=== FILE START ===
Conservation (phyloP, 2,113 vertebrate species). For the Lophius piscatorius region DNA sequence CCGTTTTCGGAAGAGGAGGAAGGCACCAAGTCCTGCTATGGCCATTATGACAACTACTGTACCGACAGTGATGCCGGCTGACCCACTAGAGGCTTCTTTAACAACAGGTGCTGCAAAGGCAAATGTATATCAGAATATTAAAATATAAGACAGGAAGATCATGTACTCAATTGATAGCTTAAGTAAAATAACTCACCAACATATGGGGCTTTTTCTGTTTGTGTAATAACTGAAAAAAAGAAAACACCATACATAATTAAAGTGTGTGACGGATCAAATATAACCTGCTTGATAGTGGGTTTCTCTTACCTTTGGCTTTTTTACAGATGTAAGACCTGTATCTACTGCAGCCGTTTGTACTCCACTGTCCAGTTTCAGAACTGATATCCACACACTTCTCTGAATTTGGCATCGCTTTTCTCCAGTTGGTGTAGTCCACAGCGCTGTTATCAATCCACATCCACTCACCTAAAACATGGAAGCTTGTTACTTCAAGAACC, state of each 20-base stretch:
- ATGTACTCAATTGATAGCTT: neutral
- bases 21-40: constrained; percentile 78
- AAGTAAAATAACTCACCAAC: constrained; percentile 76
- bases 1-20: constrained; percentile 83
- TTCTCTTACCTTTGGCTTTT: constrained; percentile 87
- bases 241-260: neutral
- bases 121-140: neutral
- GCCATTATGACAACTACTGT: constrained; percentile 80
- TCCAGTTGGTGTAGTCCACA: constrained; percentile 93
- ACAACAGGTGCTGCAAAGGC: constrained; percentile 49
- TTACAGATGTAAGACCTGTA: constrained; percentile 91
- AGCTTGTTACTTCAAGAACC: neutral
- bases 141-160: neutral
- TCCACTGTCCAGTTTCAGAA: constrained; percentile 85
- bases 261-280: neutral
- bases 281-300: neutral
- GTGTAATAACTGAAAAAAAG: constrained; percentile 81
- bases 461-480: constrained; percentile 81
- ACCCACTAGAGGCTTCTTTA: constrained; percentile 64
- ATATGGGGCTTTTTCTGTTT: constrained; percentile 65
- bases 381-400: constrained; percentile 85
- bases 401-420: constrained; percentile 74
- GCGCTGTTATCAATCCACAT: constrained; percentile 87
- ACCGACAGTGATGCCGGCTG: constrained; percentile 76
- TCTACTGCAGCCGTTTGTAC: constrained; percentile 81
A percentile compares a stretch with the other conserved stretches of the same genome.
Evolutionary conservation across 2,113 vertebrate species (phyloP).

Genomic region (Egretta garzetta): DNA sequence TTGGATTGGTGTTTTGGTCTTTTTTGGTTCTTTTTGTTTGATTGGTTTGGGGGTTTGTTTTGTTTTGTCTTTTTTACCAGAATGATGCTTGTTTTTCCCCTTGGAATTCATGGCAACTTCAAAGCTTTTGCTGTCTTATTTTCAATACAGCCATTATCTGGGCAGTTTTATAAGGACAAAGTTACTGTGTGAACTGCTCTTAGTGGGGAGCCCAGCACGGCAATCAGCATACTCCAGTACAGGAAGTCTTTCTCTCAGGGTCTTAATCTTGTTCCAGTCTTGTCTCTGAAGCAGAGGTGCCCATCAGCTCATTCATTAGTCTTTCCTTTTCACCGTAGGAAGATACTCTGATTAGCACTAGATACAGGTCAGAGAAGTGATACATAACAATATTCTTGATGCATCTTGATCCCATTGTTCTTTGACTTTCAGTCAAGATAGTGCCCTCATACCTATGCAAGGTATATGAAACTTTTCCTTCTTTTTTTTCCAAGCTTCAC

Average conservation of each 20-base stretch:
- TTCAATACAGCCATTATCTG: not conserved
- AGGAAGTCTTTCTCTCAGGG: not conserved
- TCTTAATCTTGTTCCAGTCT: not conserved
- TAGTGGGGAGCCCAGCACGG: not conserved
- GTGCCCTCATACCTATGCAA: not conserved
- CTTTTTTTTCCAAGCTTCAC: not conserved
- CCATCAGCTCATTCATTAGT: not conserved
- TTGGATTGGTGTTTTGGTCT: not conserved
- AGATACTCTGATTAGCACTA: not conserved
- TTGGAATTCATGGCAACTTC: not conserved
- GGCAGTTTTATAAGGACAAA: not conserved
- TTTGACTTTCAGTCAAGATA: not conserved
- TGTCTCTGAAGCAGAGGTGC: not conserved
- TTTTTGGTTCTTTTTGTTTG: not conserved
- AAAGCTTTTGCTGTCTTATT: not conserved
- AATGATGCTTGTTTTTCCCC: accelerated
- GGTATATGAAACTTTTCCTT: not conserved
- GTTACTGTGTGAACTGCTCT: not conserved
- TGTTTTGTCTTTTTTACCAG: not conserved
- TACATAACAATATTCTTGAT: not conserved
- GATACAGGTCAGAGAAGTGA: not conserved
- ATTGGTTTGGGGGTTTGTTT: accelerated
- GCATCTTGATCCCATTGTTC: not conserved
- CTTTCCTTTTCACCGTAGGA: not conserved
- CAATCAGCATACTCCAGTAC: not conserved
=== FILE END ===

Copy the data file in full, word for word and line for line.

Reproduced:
Conservation (phyloP, 2,113 vertebrate species). For the Lophius piscatorius region DNA sequence CCGTTTTCGGAAGAGGAGGAAGGCACCAAGTCCTGCTATGGCCATTATGACAACTACTGTACCGACAGTGATGCCGGCTGACCCACTAGAGGCTTCTTTAACAACAGGTGCTGCAAAGGCAAATGTATATCAGAATATTAAAATATAAGACAGGAAGATCATGTACTCAATTGATAGCTTAAGTAAAATAACTCACCAACATATGGGGCTTTTTCTGTTTGTGTAATAACTGAAAAAAAGAAAACACCATACATAATTAAAGTGTGTGACGGATCAAATATAACCTGCTTGATAGTGGGTTTCTCTTACCTTTGGCTTTTTTACAGATGTAAGACCTGTATCTACTGCAGCCGTTTGTACTCCACTGTCCAGTTTCAGAACTGATATCCACACACTTCTCTGAATTTGGCATCGCTTTTCTCCAGTTGGTGTAGTCCACAGCGCTGTTATCAATCCACATCCACTCACCTAAAACATGGAAGCTTGTTACTTCAAGAACC, state of each 20-base stretch:
- ATGTACTCAATTGATAGCTT: neutral
- bases 21-40: constrained; percentile 78
- AAGTAAAATAACTCACCAAC: constrained; percentile 76
- bases 1-20: constrained; percentile 83
- TTCTCTTACCTTTGGCTTTT: constrained; percentile 87
- bases 241-260: neutral
- bases 121-140: neutral
- GCCATTATGACAACTACTGT: constrained; percentile 80
- TCCAGTTGGTGTAGTCCACA: constrained; percentile 93
- ACAACAGGTGCTGCAAAGGC: constrained; percentile 49
- TTACAGATGTAAGACCTGTA: constrained; percentile 91
- AGCTTGTTACTTCAAGAACC: neutral
- bases 141-160: neutral
- TCCACTGTCCAGTTTCAGAA: constrained; percentile 85
- bases 261-280: neutral
- bases 281-300: neutral
- GTGTAATAACTGAAAAAAAG: constrained; percentile 81
- bases 461-480: constrained; percentile 81
- ACCCACTAGAGGCTTCTTTA: constrained; percentile 64
- ATATGGGGCTTTTTCTGTTT: constrained; percentile 65
- bases 381-400: constrained; percentile 85
- bases 401-420: constrained; percentile 74
- GCGCTGTTATCAATCCACAT: constrained; percentile 87
- ACCGACAGTGATGCCGGCTG: constrained; percentile 76
- TCTACTGCAGCCGTTTGTAC: constrained; percentile 81
A percentile compares a stretch with the other conserved stretches of the same genome.
Evolutionary conservation across 2,113 vertebrate species (phyloP).

Genomic region (Egretta garzetta): DNA sequence TTGGATTGGTGTTTTGGTCTTTTTTGGTTCTTTTTGTTTGATTGGTTTGGGGGTTTGTTTTGTTTTGTCTTTTTTACCAGAATGATGCTTGTTTTTCCCCTTGGAATTCATGGCAACTTCAAAGCTTTTGCTGTCTTATTTTCAATACAGCCATTATCTGGGCAGTTTTATAAGGACAAAGTTACTGTGTGAACTGCTCTTAGTGGGGAGCCCAGCACGGCAATCAGCATACTCCAGTACAGGAAGTCTTTCTCTCAGGGTCTTAATCTTGTTCCAGTCTTGTCTCTGAAGCAGAGGTGCCCATCAGCTCATTCATTAGTCTTTCCTTTTCACCGTAGGAAGATACTCTGATTAGCACTAGATACAGGTCAGAGAAGTGATACATAACAATATTCTTGATGCATCTTGATCCCATTGTTCTTTGACTTTCAGTCAAGATAGTGCCCTCATACCTATGCAAGGTATATGAAACTTTTCCTTCTTTTTTTTCCAAGCTTCAC

Average conservation of each 20-base stretch:
- TTCAATACAGCCATTATCTG: not conserved
- AGGAAGTCTTTCTCTCAGGG: not conserved
- TCTTAATCTTGTTCCAGTCT: not conserved
- TAGTGGGGAGCCCAGCACGG: not conserved
- GTGCCCTCATACCTATGCAA: not conserved
- CTTTTTTTTCCAAGCTTCAC: not conserved
- CCATCAGCTCATTCATTAGT: not conserved
- TTGGATTGGTGTTTTGGTCT: not conserved
- AGATACTCTGATTAGCACTA: not conserved
- TTGGAATTCATGGCAACTTC: not conserved
- GGCAGTTTTATAAGGACAAA: not conserved
- TTTGACTTTCAGTCAAGATA: not conserved
- TGTCTCTGAAGCAGAGGTGC: not conserved
- TTTTTGGTTCTTTTTGTTTG: not conserved
- AAAGCTTTTGCTGTCTTATT: not conserved
- AATGATGCTTGTTTTTCCCC: accelerated
- GGTATATGAAACTTTTCCTT: not conserved
- GTTACTGTGTGAACTGCTCT: not conserved
- TGTTTTGTCTTTTTTACCAG: not conserved
- TACATAACAATATTCTTGAT: not conserved
- GATACAGGTCAGAGAAGTGA: not conserved
- ATTGGTTTGGGGGTTTGTTT: accelerated
- GCATCTTGATCCCATTGTTC: not conserved
- CTTTCCTTTTCACCGTAGGA: not conserved
- CAATCAGCATACTCCAGTAC: not conserved